The gentlemen played, to which Mrs. Dimander first requested our permission, and Mrs. L. (one of the decent Mamselles Strömberg), together with the girls Rütterskjöld and I, spent the whole evening in the parlor, conversing. It can easily be understood that I had fun, as my stocking was allowed to rest undisturbed in Hedda’s admirable valérie.

It can easily be understood that I had fun, as my stocking was allowed to rest undisturbed in Hedda’s admirable valérie?

When I read this diary entry, the last sentence was cryptic. What did it mean? First I imagined a group of teenage girls laying around, having so much fun, and one of them putting her foot (the stocking) on her friend’s lap.

Of course, that is not how teenage girls behaved in 1847. And especially not if they were wearing silk dresses and conversing in a parlor. And what was a valérie (or Valerie)?

Lost and found

This is where a Google search fails. There are zillions of famous women named Valerie. So instead, I reverted to searching for the term in the digitized Swedish newspapers during the mid-1800s. And that is where I found the Valeries. Actually, the Valeries all appeared in the lost and found columns of the papers. I found 15 notes of lost Valeries.

A Valerie was described in the newspaper ads as a large Reticule or a Pirate. Reticule (Swedish: Ridikyl) was the name of a handbag or purse during this time period. Most reticules were small drawstring bags. Pirates (Swedish: Pirat), on the other hand, were larger bags. Often they are mentioned in Swedish novels as belonging to older women and being large enough for carrying home leftover food from parties. Is that how the large reticule got its nickname? And if so, did young women who needed larger reticules for their sewing projects and books, resent their reticules being called Pirates and therefore started calling them Valéries?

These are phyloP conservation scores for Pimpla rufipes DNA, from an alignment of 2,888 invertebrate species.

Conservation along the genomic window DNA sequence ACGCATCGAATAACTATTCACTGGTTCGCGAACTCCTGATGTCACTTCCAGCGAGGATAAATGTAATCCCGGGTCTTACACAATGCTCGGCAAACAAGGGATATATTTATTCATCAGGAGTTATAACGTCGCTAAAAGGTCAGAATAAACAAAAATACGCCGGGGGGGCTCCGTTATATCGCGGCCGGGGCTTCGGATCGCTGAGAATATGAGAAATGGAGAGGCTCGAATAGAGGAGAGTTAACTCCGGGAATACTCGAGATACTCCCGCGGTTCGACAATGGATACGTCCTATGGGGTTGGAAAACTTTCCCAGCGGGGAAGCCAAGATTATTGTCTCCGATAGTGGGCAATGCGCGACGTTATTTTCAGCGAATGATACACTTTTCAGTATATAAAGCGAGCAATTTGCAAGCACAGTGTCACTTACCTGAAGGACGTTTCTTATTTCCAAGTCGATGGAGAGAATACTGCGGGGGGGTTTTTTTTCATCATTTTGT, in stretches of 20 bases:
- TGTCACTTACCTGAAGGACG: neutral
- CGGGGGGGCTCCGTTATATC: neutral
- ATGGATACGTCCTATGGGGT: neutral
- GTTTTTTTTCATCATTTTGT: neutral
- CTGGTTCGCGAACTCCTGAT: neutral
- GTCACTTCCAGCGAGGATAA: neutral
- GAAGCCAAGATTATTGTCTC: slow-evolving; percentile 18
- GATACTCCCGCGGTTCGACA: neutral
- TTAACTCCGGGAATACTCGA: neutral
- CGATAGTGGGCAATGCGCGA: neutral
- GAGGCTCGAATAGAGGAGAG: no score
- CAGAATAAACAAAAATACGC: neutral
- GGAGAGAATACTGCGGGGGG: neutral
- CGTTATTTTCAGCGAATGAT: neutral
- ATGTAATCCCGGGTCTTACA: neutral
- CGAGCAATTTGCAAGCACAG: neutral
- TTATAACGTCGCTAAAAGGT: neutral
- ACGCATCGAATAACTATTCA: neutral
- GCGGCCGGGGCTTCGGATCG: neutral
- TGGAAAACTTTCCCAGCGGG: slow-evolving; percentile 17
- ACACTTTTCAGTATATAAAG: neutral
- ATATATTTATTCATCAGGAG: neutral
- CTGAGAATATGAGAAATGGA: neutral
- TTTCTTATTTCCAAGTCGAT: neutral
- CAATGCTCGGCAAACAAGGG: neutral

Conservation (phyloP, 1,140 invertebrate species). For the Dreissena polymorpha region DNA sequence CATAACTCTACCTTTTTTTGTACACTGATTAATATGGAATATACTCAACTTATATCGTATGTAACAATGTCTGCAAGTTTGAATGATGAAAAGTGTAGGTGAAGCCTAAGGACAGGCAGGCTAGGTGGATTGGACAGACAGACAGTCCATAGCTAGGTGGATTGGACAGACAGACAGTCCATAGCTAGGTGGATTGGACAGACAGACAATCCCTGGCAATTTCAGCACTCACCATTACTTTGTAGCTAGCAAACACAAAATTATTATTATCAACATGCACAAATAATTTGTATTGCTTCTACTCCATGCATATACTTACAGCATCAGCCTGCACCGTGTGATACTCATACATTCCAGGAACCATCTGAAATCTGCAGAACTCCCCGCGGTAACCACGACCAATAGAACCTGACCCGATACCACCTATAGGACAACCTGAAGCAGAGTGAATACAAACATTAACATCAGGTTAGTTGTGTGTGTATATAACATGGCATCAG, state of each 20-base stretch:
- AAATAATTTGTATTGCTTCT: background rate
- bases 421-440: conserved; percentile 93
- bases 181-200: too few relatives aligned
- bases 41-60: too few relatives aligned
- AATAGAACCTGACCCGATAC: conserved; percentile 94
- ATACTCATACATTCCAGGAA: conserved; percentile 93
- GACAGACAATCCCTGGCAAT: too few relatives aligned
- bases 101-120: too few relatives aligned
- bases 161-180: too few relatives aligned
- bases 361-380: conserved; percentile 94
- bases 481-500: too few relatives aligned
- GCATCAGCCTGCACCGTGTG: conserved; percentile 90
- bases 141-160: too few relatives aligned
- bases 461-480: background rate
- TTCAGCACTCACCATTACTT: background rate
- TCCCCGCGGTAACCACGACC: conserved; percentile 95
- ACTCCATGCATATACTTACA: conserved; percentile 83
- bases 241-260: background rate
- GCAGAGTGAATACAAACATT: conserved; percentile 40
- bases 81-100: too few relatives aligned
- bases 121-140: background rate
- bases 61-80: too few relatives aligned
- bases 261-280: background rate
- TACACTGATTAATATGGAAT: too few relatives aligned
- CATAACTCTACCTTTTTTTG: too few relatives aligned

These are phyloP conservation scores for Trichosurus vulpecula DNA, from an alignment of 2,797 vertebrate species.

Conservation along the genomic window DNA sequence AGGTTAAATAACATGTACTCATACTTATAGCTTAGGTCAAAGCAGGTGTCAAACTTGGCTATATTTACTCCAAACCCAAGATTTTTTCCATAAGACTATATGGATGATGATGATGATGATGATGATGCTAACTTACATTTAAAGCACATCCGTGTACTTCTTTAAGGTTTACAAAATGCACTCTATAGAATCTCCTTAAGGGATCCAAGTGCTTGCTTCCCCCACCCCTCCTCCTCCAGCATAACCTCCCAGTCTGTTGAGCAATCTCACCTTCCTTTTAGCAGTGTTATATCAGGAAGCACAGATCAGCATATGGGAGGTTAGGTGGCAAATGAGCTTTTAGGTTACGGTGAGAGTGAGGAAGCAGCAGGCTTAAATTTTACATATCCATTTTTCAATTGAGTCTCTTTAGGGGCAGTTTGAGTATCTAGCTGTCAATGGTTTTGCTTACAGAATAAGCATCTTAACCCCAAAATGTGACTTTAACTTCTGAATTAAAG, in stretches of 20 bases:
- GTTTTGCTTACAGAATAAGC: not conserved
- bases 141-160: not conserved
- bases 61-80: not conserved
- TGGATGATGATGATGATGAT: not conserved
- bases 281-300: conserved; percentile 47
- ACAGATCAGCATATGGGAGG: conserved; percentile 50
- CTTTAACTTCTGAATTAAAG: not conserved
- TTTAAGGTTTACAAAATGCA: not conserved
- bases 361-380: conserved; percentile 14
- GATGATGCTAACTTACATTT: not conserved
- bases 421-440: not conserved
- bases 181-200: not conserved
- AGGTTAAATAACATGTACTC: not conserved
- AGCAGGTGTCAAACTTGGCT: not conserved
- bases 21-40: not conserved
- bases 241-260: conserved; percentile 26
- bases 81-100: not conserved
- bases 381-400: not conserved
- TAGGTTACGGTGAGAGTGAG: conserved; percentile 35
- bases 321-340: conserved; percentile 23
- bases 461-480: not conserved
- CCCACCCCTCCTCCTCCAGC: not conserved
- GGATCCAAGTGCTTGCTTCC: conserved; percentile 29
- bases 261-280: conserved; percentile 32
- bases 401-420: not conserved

The first ads for lost Valeries appeared in February of 1847. One ad stated that the Valerie contained sewing items. The other one described the Valerie as being made of Zephyr yarn, being green and yellow, and having a lock made of steel.

Then in March of 1847, someone lost a velvet Valerie in Stockholm:

”Emellan Fredsgatan och Stortorget borttappades, Söndagsaftonen den 7 i denna månad, en Ridikyl eller så kallad Valerie af brunt och hwitt, rutigt sammet, samt inneliggande en kammarduksnäsduk med spetsar, en stickstrumpa med stickhållare af silfwer, en nyckel, ett par handskar och ett par silkeswantar. Wedergällning utlofwas om upphittaren inlemnar dessa saker uti Likkistmagasinet i huset No 30 wid Skomakaregatan.”

The ad stated: